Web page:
I would suggest stating that you are never available on Tuesdays or Sundays or whatever. Knowing that you guaranteed have that one day off might make it easier to plan dentist appointments, wine night with friends, etc. Even if the rest of your week is wild knowing that Tuesday is sacred might help mentally.

    1. I also have a job similar to this where I am on call outside of my scheduled work days. Laura, for those of us on call or who do rotating shift work, I would love it if you would discuss how to factor in family time, date night, hanging out with your kids, and spending time with friends. I really struggle with these things in an ever changing schedule!

  2. Love this advice. Our family is on week one of spring break, so I’ve dialed back my to do list to be on call for the two teenagers in the house who are re-doing a bedroom. By shortening my to-do list I’m less stressed and more available when they need help or moral support cleaning, painting and putting together furniture.

  3. I second your probability model. My job is best described as the in-house copy editor for a non-English university, so I don’t have control over when I receive a paper, document etc. However, I can predict likely patterns and plan my work accordingly – people have to write their papers before I get them, so I tend to receive more work in the afternoons and towards the end of the week. It also helps to have a to-do list for any lulls in work – short, as you recommend!

  4. You are massively underestimating the cost to constantly shifting back and forth between day and night shifts. People are not robots who can just sleep whenever there is time. Your reader’s schedule is likely making her feel exhausted most of the time, even if the total number of hours worked is only 40-50 hours per week.

  5. Two comments:
    1. A constantly shifting schedule makes routines really difficult. Sleep routines, taking medication, accomplishing chores, etc. The lack of autonomy over your time is incredibly difficult.

    2. As a partner of someone with a more crazy schedule than above, the emotional load/toll is a lot. I can’t count on my spouse for almost anything routinely. That’s not a character flaw, it’s a result of his schedule. He works about 60 hours a week, can be forced to stay and work late, can be called any time day or night, and takes 1-2 weeks of 24/7 per month (Call weeks are usually 80-120 hours in 7 days). As a parent of small kids I have to pre-plan anything important to me. I have to have a sitter for everything. The emotional labor of this is a lot. It’s not something easily shared.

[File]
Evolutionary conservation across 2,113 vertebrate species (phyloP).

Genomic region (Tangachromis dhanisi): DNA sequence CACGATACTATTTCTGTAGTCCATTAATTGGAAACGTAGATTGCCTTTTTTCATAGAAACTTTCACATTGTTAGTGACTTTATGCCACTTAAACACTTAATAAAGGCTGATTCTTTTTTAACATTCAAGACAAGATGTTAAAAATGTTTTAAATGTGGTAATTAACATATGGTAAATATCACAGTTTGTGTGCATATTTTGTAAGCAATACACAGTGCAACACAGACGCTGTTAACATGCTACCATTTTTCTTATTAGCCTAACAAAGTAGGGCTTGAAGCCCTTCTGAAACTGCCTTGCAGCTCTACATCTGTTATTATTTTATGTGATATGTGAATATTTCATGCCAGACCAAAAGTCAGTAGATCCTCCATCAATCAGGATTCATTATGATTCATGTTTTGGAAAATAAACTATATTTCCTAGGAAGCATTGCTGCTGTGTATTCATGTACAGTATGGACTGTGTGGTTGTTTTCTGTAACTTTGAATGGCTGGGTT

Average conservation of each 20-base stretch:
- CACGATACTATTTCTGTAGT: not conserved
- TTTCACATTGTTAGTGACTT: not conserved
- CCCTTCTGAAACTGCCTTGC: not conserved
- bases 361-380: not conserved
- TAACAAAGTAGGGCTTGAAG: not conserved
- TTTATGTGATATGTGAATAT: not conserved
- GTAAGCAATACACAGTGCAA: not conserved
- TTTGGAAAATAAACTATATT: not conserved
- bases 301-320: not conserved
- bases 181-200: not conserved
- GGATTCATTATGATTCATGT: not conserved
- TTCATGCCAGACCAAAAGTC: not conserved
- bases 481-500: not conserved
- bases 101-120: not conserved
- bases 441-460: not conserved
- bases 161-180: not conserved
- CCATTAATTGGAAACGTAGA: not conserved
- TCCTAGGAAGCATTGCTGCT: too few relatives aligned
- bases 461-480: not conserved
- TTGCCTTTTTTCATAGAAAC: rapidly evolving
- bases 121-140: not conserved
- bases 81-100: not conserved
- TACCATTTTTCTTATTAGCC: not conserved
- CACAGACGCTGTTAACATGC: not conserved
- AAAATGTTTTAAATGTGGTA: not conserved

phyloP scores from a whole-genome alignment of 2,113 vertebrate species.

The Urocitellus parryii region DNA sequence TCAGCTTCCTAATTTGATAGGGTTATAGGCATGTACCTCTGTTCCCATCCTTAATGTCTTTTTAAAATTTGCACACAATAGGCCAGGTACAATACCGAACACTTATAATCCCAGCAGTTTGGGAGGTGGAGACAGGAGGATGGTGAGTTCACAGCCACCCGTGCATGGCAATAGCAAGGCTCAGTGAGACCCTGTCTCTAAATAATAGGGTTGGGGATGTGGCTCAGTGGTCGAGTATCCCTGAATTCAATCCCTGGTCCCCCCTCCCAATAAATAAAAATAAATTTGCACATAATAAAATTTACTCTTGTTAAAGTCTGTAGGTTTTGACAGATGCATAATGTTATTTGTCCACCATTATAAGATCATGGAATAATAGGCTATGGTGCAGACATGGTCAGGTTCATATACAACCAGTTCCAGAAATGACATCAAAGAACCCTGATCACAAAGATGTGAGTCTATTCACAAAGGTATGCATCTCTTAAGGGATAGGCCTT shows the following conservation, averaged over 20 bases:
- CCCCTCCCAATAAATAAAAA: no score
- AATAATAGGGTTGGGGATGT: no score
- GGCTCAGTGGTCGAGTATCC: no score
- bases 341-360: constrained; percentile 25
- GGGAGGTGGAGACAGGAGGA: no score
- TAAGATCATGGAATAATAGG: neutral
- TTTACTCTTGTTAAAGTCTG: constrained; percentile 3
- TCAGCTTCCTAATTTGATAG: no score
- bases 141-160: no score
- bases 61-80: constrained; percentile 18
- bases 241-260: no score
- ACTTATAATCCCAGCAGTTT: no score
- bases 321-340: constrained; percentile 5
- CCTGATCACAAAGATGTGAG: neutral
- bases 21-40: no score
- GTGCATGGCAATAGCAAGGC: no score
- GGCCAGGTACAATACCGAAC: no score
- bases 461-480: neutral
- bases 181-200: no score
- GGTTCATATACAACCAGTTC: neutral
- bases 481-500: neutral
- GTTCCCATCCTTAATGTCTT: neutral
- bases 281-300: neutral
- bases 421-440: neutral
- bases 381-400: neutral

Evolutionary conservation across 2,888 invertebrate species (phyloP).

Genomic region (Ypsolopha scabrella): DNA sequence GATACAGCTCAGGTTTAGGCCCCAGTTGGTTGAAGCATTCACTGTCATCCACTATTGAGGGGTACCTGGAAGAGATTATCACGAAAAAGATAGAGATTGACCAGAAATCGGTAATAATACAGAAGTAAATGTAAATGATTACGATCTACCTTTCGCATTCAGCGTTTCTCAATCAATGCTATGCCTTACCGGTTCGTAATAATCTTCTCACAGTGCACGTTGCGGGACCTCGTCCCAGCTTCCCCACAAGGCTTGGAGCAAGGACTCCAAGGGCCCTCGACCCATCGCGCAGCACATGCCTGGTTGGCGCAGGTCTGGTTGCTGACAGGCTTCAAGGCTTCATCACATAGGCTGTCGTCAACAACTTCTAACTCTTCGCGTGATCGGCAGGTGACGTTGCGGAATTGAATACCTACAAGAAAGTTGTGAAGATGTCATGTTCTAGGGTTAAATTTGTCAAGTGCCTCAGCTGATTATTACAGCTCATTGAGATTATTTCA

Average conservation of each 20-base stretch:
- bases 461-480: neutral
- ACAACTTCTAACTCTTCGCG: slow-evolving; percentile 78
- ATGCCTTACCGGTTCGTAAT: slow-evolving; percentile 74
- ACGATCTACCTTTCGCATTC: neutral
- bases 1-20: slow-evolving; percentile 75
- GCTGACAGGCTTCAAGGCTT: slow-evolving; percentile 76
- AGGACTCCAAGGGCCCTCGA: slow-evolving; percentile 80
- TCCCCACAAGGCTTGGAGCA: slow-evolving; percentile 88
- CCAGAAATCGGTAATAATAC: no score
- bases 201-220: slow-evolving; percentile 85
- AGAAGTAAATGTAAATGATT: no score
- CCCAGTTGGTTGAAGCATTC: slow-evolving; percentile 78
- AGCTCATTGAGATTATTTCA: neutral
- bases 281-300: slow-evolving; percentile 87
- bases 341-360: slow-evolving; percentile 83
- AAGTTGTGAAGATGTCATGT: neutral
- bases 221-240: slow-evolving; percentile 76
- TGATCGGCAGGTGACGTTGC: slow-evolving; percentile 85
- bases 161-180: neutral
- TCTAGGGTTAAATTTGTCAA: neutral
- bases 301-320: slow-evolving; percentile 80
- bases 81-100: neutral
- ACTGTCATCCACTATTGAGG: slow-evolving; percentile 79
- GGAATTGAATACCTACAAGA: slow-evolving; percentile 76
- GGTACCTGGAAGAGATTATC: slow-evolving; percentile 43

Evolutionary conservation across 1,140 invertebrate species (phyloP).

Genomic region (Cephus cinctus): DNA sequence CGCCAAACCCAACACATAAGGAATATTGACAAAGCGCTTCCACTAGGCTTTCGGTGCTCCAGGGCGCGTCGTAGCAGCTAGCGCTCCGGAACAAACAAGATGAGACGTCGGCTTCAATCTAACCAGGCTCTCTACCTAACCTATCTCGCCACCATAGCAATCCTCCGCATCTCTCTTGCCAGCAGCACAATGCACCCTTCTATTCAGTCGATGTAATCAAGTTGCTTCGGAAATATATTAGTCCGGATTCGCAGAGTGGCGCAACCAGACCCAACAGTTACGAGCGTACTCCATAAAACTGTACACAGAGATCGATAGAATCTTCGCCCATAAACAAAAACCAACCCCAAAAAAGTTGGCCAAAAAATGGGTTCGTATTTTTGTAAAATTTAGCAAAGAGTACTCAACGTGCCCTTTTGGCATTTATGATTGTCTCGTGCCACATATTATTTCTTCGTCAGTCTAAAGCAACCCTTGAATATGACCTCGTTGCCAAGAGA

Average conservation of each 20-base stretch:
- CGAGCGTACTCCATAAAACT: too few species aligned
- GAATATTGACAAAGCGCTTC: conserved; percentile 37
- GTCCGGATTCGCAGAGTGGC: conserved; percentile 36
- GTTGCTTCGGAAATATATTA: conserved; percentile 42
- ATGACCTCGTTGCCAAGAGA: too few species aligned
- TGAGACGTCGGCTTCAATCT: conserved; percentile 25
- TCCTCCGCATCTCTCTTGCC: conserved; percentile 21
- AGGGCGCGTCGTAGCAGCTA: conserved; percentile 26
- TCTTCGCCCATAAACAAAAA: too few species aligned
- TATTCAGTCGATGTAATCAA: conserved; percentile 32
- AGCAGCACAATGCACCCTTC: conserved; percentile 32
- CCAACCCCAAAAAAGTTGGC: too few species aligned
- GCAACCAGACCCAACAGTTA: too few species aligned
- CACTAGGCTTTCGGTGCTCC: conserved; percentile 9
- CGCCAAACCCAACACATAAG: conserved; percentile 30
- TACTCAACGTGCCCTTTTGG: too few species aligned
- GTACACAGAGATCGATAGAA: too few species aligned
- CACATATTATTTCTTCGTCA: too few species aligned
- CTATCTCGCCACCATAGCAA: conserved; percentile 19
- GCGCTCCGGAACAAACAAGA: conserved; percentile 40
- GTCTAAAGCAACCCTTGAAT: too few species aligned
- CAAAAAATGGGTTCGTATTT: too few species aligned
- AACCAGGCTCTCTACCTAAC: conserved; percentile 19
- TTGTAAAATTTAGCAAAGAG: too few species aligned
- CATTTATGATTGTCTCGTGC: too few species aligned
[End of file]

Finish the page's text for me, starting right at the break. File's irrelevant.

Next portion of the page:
I think sometimes when you have a lot of autonomy over your own time, it can be difficult to put yourself in the shoes of someone who has little autonomy. But those sorts of jobs are critical to the infrastructure of society.

  6. This is tough, especially if you thrive on routine – which I suspect most of Laura’s readership does 🙂

    I’ve been working part-time for years and my work is very sporadic. I can have a week full of work…or could have literally no paid working hours in a week (both jobs are salaried, but the mental side of it is still daunting, even though the hours worked don’t impact a financial bottom line). It also makes it hard to ramp up into “work” mode or “home productivity” mode since I’m never sure if I’ll be interrupted by pressing work requirements.

    One thing I might suggest is batching? I’ve been doing this for a while with good success and Laura has discussed this too. Having a space set aside physically (e.g. a tote that contains all your mail/bills) and mentally for tasks and having a running to-do list for each of those batch items. I batch: cooking, paperwork, communications, gift-buying, budget/finances etc. While I might not be able to plan to get everything in all categories done on the timeline I’d prefer, it feels more complete if I tackle one area of life/leisure/home management/work and see it through. I’m also endlessly more efficient this way. It’s a bit like doing Deep Work. Multitasking is a dangerous productivity strategy…

    I can also relate to @Amy. Although this has changed significantly due to COVID, my husband used to travel extensively, often at the last minute. As a result, I couldn’t rely on him for anything. All house management, kid appointments, mechanic visits…everything, basically, I had to take over since we could never predict when he would be home, where he would be in the world etc. I handled, singlehandedly, the oversight of our basement getting jackhammered, the replacement of a broken sewer line, moving to a new house, a 10-day terrifying fever with a toddler…The emotional toll was huge. While I can’t imagine single-parenting, dual-parenting with a spouse that has a very erratic schedule is a different beast (and we have minimal childcare). My kids would be excited for their birthday and them…bam, Daddy’s going to be away. So hard. We were also constantly in a state of jet lag, which of course impacted our whole family. Phew – as much as having everyone home all the time has its moments (many, many tough moments), I do not miss the travel!

  7. This post and all the responses are incredibly helpful. As a person who juggles part-time jobs that do have many scheduling irregularities, the insights underscore a couple of things that I’ve been doing well and pointed out some great ways to stop the “dithering.” THANK YOU!